Discussion in 'Article Discussion' started by bit-tech, 13 Jul 2018 at 10:51.
Radio Pro discrete graphics?
More seriously, I wonder how they've fixed, or tried to fix, the butterfly keyboard. It not sounding like the top of an open jar is a start, but it does have to actually work as well. Also I wonder what the cooling is like on the i9 models, or do they start throttling by the time the you open Safari...
Many were expecting a Kaby Lake-G part to turn up in a MacBook, maybe it's been relegated to iMacs only (or to a future new xBook line).
Bah - I'll go fix, ta!
2.9GHz CPU, 32GB RAM and 2TB SSD = £4,400. 4TB SSD = £6,700.
Um. I presume everything is soldered on so no upgrades...? Or easy fixes if something dies...
But hey, the new Dell Precision 7730 can be maxed out at over $22,000 (US)... so the Macbook Pro is a bargain!
Of course, that Precision 7730 has a 16GB GPU, 64GB ECC-RAM, same CPU and 8TB of NMVE SSDs...
Simple - they haven't.
This is not a proper refresh, it's merely pushing the top of the envelope further to charge absurd amounts of money for the 4 TB variant. It's worse than console mid-cycle refreshes.
I'm not sure I agree (well, apart from the absurd cost of the 4TB version, you're spot-on there): they've got new processors, more storage, more RAM, revised (but still fundamentally broken) keyboard, new security/voice-recognition copper, new displays. Sure, the chassis is unchanged, but the rest is pretty durn refreshed.
Yes, but they did not refresh the whole line, did they? The non-Touch Bar MB Pro stay exactly the same. Or did I miss something?
No, it's only the Touch Bar ones - as the article says (though not the headline, I'll grant you). The only change to the non-Touch Bar versions is to retire the last model that actually worked, which isn't all that refreshing.
A hardware refresh doesn't have to affect the entire range - when Dell refreshed the XPS13 range with 8th-gen processors, I was still able to buy my 7th-gen XPS13 from 'em.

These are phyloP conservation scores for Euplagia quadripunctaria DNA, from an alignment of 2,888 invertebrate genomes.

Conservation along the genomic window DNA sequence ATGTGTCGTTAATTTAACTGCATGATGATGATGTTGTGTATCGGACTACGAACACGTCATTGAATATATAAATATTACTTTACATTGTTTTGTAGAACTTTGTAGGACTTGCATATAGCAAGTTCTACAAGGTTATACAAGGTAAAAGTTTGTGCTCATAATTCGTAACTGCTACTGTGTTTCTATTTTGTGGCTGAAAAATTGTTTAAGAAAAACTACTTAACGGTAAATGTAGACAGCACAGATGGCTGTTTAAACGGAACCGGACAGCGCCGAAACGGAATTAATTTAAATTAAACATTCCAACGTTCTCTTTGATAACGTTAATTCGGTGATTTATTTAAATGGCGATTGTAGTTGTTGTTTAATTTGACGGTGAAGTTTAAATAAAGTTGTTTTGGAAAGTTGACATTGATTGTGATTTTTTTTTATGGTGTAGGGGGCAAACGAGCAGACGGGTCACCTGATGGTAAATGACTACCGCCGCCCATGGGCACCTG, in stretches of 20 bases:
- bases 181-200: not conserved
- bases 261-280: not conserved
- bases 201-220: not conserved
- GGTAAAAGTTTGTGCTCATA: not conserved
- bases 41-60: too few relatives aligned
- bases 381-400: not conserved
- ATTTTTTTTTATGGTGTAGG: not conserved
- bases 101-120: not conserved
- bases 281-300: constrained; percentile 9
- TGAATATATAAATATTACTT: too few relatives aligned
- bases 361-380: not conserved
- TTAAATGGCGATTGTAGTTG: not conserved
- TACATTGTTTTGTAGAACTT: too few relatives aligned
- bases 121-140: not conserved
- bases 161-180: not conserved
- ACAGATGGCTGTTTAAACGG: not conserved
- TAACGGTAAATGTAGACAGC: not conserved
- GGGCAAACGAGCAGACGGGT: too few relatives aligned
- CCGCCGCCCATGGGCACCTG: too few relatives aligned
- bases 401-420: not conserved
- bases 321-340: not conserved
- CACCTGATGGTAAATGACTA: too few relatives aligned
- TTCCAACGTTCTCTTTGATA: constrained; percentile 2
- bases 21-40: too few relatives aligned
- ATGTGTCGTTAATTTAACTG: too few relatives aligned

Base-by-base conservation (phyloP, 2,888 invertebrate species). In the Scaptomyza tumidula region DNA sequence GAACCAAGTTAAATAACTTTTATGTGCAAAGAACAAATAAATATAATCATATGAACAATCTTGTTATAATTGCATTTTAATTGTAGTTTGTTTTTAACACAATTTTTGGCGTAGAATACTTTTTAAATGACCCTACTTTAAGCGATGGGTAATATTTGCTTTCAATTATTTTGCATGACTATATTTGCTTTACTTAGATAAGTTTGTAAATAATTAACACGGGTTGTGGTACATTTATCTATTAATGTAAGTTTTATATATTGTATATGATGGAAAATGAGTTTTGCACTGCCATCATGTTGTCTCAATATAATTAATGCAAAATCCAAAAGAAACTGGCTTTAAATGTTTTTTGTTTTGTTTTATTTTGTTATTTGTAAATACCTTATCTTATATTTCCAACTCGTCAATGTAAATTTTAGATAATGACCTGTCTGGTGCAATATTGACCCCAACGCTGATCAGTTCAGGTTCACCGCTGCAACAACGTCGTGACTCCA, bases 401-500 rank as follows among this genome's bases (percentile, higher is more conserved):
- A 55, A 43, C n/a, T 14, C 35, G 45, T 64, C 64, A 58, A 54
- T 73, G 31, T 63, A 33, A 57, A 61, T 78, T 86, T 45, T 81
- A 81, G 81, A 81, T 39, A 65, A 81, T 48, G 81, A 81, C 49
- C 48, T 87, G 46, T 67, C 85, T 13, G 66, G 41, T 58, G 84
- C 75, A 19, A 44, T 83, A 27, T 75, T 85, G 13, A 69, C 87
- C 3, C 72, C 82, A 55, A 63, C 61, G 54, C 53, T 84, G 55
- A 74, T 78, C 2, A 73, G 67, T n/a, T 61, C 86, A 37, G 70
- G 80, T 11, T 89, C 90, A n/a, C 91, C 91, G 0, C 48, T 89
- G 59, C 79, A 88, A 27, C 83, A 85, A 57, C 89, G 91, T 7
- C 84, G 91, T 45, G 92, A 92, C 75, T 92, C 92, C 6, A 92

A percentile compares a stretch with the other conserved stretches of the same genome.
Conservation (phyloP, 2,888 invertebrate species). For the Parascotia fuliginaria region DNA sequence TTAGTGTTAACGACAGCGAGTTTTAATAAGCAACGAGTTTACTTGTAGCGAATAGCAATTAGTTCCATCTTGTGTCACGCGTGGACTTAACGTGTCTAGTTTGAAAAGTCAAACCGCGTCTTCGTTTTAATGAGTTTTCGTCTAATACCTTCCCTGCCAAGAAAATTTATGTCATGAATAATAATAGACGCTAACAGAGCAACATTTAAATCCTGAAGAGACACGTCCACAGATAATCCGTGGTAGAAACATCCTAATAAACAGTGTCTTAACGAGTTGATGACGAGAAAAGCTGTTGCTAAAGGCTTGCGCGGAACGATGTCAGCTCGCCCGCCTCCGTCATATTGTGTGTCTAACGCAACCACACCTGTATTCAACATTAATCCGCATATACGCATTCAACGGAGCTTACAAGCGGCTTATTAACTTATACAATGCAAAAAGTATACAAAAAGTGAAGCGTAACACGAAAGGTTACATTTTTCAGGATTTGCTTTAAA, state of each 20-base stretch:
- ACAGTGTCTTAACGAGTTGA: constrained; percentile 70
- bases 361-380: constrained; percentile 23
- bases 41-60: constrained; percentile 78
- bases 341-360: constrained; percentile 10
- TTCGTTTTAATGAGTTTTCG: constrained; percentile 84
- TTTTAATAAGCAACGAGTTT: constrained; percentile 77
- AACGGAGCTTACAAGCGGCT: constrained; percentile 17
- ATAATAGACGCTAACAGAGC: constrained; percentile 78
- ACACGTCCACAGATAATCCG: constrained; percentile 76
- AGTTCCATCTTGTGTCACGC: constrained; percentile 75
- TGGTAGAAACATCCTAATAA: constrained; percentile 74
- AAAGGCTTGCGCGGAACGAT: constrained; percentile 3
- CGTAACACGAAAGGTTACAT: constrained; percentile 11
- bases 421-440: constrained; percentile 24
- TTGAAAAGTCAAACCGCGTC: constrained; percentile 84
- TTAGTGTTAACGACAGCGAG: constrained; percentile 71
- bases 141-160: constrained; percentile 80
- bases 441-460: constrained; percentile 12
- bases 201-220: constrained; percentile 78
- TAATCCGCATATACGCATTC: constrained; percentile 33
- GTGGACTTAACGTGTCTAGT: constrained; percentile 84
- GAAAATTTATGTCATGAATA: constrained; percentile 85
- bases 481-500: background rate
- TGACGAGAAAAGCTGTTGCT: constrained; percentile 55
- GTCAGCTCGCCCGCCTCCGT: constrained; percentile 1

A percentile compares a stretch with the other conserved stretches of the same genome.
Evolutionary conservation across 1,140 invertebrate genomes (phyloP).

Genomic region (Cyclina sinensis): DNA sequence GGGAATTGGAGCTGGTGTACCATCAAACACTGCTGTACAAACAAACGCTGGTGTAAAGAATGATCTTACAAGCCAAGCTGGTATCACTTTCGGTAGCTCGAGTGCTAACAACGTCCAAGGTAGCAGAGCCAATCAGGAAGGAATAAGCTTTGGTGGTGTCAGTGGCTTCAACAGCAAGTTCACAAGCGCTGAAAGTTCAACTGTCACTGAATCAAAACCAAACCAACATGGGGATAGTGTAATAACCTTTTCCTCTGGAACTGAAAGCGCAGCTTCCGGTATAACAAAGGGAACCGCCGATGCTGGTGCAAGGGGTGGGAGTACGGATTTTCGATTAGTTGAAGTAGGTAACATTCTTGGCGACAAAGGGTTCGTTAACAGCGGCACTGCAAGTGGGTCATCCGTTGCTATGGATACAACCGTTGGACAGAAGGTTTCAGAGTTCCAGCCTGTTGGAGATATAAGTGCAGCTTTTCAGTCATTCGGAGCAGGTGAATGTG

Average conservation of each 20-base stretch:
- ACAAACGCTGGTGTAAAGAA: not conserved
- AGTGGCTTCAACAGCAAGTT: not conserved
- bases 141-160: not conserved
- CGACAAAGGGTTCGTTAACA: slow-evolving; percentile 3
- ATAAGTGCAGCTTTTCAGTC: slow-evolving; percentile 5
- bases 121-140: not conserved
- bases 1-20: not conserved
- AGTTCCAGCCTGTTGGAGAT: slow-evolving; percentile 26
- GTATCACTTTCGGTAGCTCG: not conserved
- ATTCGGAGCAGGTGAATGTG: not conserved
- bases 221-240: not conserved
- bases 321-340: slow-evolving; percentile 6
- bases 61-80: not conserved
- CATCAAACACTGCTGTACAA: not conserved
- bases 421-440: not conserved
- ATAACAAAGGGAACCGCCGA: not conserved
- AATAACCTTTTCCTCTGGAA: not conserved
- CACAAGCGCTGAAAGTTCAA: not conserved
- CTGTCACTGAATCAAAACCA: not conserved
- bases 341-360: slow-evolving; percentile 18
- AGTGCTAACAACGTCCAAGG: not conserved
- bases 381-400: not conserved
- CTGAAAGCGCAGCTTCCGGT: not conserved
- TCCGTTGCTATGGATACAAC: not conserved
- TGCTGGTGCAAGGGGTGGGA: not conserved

Yes, you're right (as usual). But it is still disappointing to have a partial refresh that kills off part of the product line, improves other parts (by arguably quite a bit) leaves other parts untouched and leads to an overall way higher price ceiling.
Welcome to Apple Computers, may I take your order?
That's Gareth's next book bio sorted.
Yes, I'd like a laptop that i can actually do actual work on without destroying my wrists... No? You'd like me to go what myself?
I think you misspelled "epitaph".
I actually meant/was thinking those mini reviews/quotes you often see in book blurb.
I know, I just like the thought of having "You're right (as usual)" on my headstone when I cark it. Though it won't beat Spike Milligan's "I told you I was ill" (which they wouldn't let him have, so it ended up being "Dúirt mé leat go raibh mé breoite" - the same thing, only Irish.)
Níl sé ach créachta feoil.
Apologies to any gaelic speakers if Google Translate as ballsed that up.
I have never heard an adequate explanation of why people use Mac books. What is it that makes them better for certain types of work than a regualr laptop/PC. To me they are just over-priced tech for people to wave around in a Starbucks. "Look at my bank balance guys! I can buy overpriced tech that isn't upgradable or repairable..for no reason other than it looks shiny!"
Apparently the fact it’s more UNIX than windows if what I’ve been told as “windows isn’t a true development environment “
For some, Industry Inertia. Some industry's tools were originally mac-only, and whilst some have since gone cross-platform they've stuck with mac because that's what they're used to, and subsequently what new entrants get trained to use.
Apple haven't [yet] pissed them off to the point that swallowing the cost of replacing all their macs and retraining all their staff becomes a palatable option.
Separate names with a comma.